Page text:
Homelessness and poverty in Portsmouth are council's top priorities in 2019, says councillor

TACKLING homelessness and poverty in Portsmouth will be the city council's main priority next year, a councillor has said as she gave two homes to a new project.

By The Newsroom
Thursday, 27th December 2018, 1:41 pm
Updated Thursday, 10th January 2019, 11:01 am
Picture: Shaun Roster
Picture: Shaun Roster

Cllr Jeanette Smith was speaking last week as she approved the transfer of two houses in North End to the newly-formed Portsmouth Community Housing Trust at a special resources meeting.

The homes, in Angerstein Road, will be renovated by the trust at an estimated cost of £320,000 and rented to families on the council's housing waiting list. Although the council will still own the properties, it will not need to fund any of the repair works.

Cllr Smith said she hoped this could spark a city-wide push for more social housing. 'I am delighted to support this recommendation,' she said.

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Picture: Shaun Roster

'I think this administration's main priority for 2019 is going to be dealing with the acute homelessness in Portsmouth and the poverty that is happening in the city.

'The only caveat is I'd like to see more properties like this coming forward in 2019.

'These sorts of projects, although small, could spread across the city.'

Officers confirmed the arrangement.

Louise Wilders, the council's director of customer and communication, said: 'The rent will be at a social rent level and will take some of the pressure away from the city council in terms of housing needs for local people.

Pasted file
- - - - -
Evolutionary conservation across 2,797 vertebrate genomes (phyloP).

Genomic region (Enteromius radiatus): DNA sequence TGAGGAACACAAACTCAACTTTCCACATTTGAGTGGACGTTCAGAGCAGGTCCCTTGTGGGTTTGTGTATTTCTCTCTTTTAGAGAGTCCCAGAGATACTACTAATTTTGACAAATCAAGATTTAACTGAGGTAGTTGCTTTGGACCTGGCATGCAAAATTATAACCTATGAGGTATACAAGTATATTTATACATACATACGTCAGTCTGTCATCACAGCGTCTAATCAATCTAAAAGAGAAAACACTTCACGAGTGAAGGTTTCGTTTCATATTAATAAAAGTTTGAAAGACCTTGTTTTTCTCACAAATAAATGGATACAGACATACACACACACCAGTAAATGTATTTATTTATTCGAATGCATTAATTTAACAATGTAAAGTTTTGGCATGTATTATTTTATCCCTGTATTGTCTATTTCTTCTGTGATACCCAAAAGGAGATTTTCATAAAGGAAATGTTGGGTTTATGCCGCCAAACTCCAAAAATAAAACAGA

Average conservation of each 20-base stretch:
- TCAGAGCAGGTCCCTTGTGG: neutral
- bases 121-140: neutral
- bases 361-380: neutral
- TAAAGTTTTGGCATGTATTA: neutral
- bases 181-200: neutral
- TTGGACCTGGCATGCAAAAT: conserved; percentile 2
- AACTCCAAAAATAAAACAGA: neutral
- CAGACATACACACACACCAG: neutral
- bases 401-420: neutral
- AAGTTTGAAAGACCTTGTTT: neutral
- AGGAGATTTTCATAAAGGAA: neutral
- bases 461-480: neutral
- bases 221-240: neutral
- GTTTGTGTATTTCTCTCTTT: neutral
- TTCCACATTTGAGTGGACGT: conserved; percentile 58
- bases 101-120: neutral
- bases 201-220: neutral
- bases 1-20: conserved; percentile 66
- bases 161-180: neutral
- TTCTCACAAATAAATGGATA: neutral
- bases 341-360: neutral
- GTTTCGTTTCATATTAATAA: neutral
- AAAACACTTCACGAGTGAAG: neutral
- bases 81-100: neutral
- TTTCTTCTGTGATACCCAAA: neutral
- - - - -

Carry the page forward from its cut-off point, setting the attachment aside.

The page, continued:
'The houses are in a current state of dilapidation. The housing trust will cover the costs to get them into a good place.'

The council's finance manager, Wayne Layton, added: 'At the moment the amount of work that needs to be carried out just doesn't make them economically viable for the council. Transferring them over to the trust is a good deal for us and for the people of Portsmouth.'

If the homes were sold in their current state it is estimated they would fetch between £240,000 and £270,000 for both of them on the open market.

Funding for the conversion will come from national grants secured by the trust that would not be available to the council.

The properties were formerly used as the headquarters of the Portsmouth Abuse and Rape Counselling Service (PARCS) which has since moved to Fratton.